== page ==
Tuesday, 26 July 2016 21:48
REUNION ISLAND - WHY IS IT SO SPECIAL?
Located in the Indian Ocean, east of Madagascar and 175 kilometres southwest of Mauritius, the island is a region of France and is known for its volcanic, rain forested interior, offshore reefs, beaches and Creole culture. Scuba diving is a MUST DO on the Island - even if you are not qualified. You get to experience one of the youngest reef systems in the world and it is teaming with life and the topography due to the volcanic activity is out of this world!
Here are some facts about this gorgeous island as well as what to do and see:
Flights & Travel Tips
Air Austral offers direct flights to Reunion Island between Johannesburg and Reunion Island twice a week currently, however from November it will be 3 times a week with easy connections to Mauritius and Nosy Be, Madagascar.
South African passport holders do not require a visa
The currency used on Reunion Island is the euro (€)
French is the official language of Reunion Island, but communicating in English is possible
Browse a range of accommodation options on the TRAVEL WITH OPTIONS website
The average annual temperature on Reunion Island is 24 degrees Celsius
There is no malaria, and no travel vaccines are required
Reunion Island time is two hours ahead of South Africa
All plug points on Reunion Island are two-point – take adaptors with you
***Surprisingly AFFORDABLE for South Africans** Ask us why?
Geography and climate
Erosion and volcanic activity has left Reunion Island’s landscape uneven yet a paradise to be explored.
Adventure on the Island
The Reunion Island is beaming with adventures waiting to be discovered. Hiking trails, diving, helicopter flights and paragliding, there is no end to the activity list that is yours on your arrival. Jet Skiing, Kite surfing, paddling or simply some good surfing is yet another way in which Reunion promises to thrill the adventure seekers. Big game fishing, sailing or simply swimming in the ocean makes sure that there is something for every visitor.
Gastronomical pleasures are of great importance on the island, and the Réunionese have a wide range of culinary traditions which they love to cook. Take French culture as a base, add a pinch of Malagasy customs, a zest of Chinese know-how, a bit of Indian savour, and you'll get a unique exotic recipe.
The rich history and strong heritage of the island tell of tales gone by.
Reunion boasts a varied plant life and a diverse flora and more than a third of Reunion’s surface is still covered with forests and wild plants.
Many scuba divers visiting Reunion head to St Gilles, which has a wide choice of dive clubs and spots. But don’t forget to try out the clubs at St Leu and/or Etang Salé, which are less well-known and have different underwater life. If wreck-diving is your thing you can dive the Antonio Lorenzo, and hammerhead sharks can sometimes be spotted at St Leu’s famous Pointe Au Sel. And wherever you choose to dive between July and September you stand a chance of seeing, or at the very least hearing, humpback whales.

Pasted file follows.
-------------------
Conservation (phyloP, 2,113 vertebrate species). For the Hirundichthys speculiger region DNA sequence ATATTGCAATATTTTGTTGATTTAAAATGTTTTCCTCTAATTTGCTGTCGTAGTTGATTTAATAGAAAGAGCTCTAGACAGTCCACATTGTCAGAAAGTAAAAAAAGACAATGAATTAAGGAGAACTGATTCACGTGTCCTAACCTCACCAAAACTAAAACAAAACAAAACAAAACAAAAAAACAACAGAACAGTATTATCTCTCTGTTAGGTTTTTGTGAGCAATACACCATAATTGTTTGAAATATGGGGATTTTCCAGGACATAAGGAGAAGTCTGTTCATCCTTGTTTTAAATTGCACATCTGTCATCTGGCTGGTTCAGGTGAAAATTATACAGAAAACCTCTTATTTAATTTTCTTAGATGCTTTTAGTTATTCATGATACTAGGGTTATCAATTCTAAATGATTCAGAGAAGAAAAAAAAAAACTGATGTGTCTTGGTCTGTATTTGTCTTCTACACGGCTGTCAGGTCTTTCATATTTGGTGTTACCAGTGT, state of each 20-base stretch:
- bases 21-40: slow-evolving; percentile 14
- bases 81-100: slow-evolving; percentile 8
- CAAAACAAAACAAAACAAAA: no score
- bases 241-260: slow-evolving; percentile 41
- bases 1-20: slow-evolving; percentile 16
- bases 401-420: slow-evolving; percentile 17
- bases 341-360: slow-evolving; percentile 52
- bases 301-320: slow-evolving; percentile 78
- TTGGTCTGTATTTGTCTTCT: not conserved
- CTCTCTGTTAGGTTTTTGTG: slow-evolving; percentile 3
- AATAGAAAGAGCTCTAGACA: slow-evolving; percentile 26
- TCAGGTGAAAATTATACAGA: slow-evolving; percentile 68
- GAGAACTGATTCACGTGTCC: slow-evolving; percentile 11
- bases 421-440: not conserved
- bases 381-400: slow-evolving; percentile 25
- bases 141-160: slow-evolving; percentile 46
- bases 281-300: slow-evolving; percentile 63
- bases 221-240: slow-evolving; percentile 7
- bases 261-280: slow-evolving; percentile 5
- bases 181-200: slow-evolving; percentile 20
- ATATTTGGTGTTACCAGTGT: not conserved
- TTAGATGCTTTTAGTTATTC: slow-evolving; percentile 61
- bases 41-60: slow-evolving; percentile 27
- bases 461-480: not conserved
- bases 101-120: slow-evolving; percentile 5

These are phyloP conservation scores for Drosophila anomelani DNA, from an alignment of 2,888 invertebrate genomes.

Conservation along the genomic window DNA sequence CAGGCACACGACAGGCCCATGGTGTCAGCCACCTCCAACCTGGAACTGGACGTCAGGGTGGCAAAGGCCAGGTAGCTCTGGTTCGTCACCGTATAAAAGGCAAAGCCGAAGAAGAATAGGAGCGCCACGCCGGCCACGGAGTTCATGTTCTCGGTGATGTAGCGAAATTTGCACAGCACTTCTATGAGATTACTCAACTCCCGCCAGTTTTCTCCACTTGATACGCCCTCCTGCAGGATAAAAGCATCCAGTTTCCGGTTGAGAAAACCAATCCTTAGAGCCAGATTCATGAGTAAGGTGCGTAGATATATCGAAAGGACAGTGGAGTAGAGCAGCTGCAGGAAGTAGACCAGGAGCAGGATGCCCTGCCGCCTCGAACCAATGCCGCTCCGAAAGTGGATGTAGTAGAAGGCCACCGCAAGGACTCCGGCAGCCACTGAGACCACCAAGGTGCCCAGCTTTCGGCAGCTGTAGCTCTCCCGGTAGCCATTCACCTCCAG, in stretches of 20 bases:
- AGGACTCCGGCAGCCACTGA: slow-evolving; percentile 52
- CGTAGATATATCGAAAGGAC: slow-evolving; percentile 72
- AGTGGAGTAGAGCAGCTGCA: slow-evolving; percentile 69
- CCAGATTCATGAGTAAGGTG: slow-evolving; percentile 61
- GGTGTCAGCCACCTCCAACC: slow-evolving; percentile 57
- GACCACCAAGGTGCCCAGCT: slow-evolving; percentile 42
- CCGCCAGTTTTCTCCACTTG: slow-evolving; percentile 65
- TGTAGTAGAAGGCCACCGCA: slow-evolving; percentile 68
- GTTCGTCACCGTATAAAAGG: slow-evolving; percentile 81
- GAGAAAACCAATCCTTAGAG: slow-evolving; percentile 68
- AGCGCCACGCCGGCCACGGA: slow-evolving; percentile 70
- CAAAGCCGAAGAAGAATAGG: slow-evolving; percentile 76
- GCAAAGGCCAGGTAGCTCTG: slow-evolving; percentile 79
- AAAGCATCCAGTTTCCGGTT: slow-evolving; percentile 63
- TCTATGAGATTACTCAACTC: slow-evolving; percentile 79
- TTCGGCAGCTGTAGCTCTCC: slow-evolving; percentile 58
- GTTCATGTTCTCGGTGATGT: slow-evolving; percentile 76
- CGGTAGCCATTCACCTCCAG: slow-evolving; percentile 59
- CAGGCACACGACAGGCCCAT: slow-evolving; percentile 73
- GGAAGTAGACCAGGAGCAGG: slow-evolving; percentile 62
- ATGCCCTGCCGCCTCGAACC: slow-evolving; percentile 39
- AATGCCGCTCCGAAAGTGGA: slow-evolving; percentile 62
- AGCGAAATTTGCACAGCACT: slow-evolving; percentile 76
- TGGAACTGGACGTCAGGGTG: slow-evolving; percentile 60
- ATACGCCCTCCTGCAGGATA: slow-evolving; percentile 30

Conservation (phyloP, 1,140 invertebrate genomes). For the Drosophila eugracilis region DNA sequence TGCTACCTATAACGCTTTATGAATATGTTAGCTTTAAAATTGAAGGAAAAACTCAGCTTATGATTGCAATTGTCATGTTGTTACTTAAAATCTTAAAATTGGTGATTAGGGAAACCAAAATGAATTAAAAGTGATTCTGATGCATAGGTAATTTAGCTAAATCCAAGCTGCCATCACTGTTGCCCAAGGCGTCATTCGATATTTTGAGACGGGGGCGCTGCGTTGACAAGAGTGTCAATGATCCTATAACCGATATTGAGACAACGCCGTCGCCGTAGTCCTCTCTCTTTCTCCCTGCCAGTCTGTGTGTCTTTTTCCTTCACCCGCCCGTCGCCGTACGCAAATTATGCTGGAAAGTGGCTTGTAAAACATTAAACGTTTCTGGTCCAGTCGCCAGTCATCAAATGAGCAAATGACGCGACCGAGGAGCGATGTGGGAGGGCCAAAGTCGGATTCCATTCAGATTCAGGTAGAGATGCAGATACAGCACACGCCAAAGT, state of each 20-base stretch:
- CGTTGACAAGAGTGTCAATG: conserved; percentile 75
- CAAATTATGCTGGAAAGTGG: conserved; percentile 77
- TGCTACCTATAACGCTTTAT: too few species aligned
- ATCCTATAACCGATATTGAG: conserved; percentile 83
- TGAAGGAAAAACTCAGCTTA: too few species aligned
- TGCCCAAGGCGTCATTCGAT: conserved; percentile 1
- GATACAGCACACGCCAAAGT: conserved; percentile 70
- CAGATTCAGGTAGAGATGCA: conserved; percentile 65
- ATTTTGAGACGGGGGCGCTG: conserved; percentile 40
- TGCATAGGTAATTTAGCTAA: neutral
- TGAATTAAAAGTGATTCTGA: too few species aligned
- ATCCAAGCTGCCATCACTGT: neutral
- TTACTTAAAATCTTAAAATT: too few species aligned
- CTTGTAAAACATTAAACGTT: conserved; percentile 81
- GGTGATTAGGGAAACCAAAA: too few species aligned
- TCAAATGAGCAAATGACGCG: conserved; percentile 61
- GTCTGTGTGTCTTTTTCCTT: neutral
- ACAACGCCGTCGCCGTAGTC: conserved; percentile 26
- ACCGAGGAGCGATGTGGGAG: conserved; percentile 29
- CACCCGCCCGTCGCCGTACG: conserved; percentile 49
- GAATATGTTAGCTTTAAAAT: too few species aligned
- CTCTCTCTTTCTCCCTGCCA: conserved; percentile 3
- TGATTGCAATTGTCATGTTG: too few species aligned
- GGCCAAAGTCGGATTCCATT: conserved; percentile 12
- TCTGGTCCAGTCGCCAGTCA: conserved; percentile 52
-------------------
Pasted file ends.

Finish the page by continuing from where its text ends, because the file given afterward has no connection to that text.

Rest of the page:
7 Insider Tips to Reunion Island
1. If you’re not a hiker or don’t have enough time to trek, some lovely viewpoints accessible by car are: Le Maïdo to see the cirque of Mafate, La Fenêtre des Makes for Cilaos, and the Gîte de Belouve to see Salazie. Whether driving or hiking, if you want to make the most of Reunion’s majestic landscapes try to head for the hills as early as possible, as clouds tend to build up during the day, especially during summer. However even if you’ve arrived at a viewpoint and it’s cloudy do stick around for a short while – the clouds might lift and all will be revealed.
2. Talking about the cirques, if all that hiking/mountain-biking/canyoning (delete as appropriate) in Cilaos has made you hungry, check out the Tsilaosa hotel in the main street of Cilaos town for afternoon tea. They have scrummy home-made cakes, a wide selection of teas and coffees, and even Rooibos!
3. Still in the cirque of Cilaos, one of my favourite places in Reunion has to be Ilet à Cordes. This small village of 500 souls is perched on a plateau at 1200 metres above sea level and is literally at the end of the road – you can go no further. Buy lentils direct from the farmer, and spend a night – there are several comfy bed & breakfast places, including one with a heated outdoor swimming pool!
4. When you set out on a trek don’t forget raingear even if it’s sunny, and sun protection even if the weather is overcast – the weather in Reunion can change in the blink of an eye. While you’re at it, throw in a jumper and a swimsuit – with 180 microclimates and its diverse landscapes Reunion is always ready to surprise you!
5. One of my favourite Creole dishes has got to be Carri Ti Jacques. This dish mixes exotic jackfruit with locally-cured pork. Delicious!
6. Whether or not you like rum, take at trip to the Saga du Rhum at St Pierre. This fascinating self-guided museum not only describes rum-making in English but also explains all about Reunion’s history, AND you get to sample a selection of local rums at the end of the visit.
7. Don’t forget to taste some mouth-watering pineapple while in Reunion. A top French chef has called Ananas Victoria (the local variety) thebest in the world. While pineapple (and bananas) can be enjoyed all year round, take advantage of seasonal fruit too: mangoes and lychees from November to January, and longan from February to April. You might also discover fruit you’ve never even heard of before: strawberry guava, ox-heart, soursop, tree tomatoes, sugar apples, Japanese medlar fruit …